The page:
Characterization of noncoding RNA products of the Pax-5 gene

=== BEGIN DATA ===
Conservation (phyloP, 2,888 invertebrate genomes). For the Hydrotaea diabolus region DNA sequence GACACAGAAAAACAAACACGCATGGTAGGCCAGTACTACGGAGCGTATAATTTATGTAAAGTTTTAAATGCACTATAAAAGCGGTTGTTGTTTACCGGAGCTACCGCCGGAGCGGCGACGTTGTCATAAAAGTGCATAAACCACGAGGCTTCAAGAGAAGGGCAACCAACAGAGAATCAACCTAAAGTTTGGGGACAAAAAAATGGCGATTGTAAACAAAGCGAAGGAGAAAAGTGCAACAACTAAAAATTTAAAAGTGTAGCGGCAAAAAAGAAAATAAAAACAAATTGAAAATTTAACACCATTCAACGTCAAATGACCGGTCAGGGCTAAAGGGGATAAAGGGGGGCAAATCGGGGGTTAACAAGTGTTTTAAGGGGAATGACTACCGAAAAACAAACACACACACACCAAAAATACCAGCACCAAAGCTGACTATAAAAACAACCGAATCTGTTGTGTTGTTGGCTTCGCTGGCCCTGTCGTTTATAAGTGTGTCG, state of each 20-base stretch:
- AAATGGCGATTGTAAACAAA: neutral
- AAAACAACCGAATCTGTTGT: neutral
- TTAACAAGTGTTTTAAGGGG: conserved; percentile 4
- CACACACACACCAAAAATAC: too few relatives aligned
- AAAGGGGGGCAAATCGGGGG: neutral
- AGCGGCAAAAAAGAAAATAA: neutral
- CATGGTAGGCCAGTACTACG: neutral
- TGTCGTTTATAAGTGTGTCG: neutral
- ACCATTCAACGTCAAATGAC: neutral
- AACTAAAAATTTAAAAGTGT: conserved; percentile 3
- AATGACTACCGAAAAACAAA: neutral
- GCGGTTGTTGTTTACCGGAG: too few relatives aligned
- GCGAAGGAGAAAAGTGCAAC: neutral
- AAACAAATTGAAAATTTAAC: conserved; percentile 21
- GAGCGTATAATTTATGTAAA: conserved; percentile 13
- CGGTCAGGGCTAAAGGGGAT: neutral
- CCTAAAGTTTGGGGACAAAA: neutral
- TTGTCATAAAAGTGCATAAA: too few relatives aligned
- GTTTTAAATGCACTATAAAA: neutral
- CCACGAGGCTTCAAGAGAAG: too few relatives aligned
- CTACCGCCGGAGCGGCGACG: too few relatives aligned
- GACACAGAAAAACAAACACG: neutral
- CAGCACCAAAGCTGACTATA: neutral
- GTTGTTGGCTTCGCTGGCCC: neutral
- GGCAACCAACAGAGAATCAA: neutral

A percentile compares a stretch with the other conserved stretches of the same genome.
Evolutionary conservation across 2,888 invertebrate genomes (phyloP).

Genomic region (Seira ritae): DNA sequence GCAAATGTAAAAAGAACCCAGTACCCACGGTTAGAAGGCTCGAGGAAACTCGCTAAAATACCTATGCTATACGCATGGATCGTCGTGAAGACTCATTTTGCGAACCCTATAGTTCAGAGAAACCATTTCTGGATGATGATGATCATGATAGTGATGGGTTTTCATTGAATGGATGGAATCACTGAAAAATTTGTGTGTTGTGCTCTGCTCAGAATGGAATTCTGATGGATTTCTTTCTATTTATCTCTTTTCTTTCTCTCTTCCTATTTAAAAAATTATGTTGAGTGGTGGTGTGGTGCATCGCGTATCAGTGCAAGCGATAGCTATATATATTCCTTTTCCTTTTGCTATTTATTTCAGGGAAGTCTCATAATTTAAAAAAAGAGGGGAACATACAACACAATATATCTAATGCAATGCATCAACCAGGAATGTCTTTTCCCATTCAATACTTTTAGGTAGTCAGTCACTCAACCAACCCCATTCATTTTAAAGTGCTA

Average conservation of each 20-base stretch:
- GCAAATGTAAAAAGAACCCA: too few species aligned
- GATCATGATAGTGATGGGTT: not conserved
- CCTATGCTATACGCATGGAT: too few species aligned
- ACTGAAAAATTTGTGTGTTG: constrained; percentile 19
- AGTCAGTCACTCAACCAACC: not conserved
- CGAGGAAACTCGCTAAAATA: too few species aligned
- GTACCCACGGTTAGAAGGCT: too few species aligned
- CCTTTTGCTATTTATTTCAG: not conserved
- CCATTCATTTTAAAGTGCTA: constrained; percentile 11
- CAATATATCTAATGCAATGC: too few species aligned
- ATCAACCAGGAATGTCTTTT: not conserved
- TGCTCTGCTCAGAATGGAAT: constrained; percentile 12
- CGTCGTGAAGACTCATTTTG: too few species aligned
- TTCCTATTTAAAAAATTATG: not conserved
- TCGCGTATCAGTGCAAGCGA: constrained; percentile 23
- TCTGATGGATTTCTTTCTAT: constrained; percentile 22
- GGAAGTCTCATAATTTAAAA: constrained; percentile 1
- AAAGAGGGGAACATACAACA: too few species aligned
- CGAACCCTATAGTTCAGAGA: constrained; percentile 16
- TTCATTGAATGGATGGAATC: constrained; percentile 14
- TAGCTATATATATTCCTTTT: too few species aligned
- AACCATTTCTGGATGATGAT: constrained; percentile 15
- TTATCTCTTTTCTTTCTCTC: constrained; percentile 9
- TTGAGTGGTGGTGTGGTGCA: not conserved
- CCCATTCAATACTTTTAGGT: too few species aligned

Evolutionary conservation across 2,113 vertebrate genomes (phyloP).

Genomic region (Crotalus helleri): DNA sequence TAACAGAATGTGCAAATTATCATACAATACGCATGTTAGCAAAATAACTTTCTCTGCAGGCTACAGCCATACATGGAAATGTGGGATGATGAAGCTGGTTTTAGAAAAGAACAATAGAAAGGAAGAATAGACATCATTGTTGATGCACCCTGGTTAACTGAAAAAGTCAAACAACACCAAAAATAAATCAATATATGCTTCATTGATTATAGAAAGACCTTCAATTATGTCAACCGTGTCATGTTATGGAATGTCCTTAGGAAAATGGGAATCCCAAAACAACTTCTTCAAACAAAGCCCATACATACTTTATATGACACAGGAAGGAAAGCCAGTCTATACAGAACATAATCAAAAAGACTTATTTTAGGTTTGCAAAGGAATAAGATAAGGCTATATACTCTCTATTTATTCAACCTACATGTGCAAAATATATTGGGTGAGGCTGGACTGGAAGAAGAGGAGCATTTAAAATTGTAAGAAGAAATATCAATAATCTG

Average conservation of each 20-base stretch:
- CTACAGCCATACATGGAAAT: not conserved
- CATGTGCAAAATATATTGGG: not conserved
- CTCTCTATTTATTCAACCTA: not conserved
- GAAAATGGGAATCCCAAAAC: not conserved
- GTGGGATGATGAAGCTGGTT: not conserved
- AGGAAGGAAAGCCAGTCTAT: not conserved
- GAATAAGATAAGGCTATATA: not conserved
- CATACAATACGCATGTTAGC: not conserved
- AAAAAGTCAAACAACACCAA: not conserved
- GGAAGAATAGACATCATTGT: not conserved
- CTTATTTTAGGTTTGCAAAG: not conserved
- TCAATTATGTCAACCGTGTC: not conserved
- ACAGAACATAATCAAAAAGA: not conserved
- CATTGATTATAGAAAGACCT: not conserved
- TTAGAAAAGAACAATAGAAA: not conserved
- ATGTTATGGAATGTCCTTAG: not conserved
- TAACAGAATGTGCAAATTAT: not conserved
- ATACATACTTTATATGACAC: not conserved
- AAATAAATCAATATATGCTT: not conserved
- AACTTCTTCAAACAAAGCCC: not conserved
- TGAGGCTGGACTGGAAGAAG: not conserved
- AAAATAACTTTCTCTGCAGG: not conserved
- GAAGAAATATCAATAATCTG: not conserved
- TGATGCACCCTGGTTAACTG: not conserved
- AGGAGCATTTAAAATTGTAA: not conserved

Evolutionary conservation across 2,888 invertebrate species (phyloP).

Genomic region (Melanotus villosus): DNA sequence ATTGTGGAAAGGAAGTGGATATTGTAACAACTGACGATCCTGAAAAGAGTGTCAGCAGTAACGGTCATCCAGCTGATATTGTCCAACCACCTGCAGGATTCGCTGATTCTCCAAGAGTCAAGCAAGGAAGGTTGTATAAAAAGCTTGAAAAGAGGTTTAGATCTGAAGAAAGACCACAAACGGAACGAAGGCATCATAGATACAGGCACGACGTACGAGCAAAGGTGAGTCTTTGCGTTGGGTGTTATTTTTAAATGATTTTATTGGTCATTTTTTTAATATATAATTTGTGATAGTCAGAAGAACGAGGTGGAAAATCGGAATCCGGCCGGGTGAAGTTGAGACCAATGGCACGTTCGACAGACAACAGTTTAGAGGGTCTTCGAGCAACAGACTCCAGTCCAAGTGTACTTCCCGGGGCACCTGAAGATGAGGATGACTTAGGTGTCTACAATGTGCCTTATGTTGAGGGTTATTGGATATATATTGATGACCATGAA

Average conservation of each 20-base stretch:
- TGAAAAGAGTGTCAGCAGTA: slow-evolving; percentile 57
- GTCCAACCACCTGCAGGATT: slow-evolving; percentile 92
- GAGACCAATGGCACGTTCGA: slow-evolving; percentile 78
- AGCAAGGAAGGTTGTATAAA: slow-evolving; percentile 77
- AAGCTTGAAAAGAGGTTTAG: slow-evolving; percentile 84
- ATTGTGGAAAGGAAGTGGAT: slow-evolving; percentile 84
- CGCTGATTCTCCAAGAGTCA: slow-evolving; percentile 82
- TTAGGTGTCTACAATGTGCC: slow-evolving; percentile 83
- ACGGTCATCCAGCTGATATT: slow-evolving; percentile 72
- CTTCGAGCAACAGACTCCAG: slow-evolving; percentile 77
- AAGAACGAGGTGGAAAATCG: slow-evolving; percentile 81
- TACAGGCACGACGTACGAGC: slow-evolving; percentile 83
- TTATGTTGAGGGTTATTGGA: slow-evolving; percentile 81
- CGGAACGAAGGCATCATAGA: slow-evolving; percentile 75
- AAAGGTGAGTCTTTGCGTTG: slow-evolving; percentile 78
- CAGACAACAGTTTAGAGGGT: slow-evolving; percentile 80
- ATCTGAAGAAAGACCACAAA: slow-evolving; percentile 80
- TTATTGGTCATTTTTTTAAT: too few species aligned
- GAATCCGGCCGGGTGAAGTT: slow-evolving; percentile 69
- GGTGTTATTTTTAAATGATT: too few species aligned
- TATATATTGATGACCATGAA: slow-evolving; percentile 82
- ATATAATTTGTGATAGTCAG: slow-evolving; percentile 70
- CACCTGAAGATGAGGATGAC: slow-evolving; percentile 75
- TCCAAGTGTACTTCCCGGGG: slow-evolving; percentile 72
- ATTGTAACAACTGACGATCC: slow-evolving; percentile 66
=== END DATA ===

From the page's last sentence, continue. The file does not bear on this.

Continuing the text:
Our research team studies genetic elements that lead to the development and progression of cancer. One of these genes, called Pax-5, normally controls cellular activity and growth of healthy cells. However, deregulated levels of Pax-5 products also lead to cell hyperactivity and cancer. Recently, we have identified a new class of products, which derive from the Pax-5 gene; called circular RNAs (circRNAs). Studies on circRNAs show that they usually bind and inhibit important regulators (ex: microRNAs) of cell hyperactivity and homeostasis. Our preliminary findings show that circRNA levels of the Pax-5 gene are 20 times higher in cancer patients in comparison to healthy individuals. Consequently, elevated levels of Pax-5 circRNAs bind and inhibit microRNAs, which are required to inhibit cancer behaviour. The aim of this study is to characterize the specific microRNAs regulated by Pax-5 circRNAs in blood cancer. The knowledge gained from this study is important to understand the regulators of blood cancer and to develop better anticancer strategies.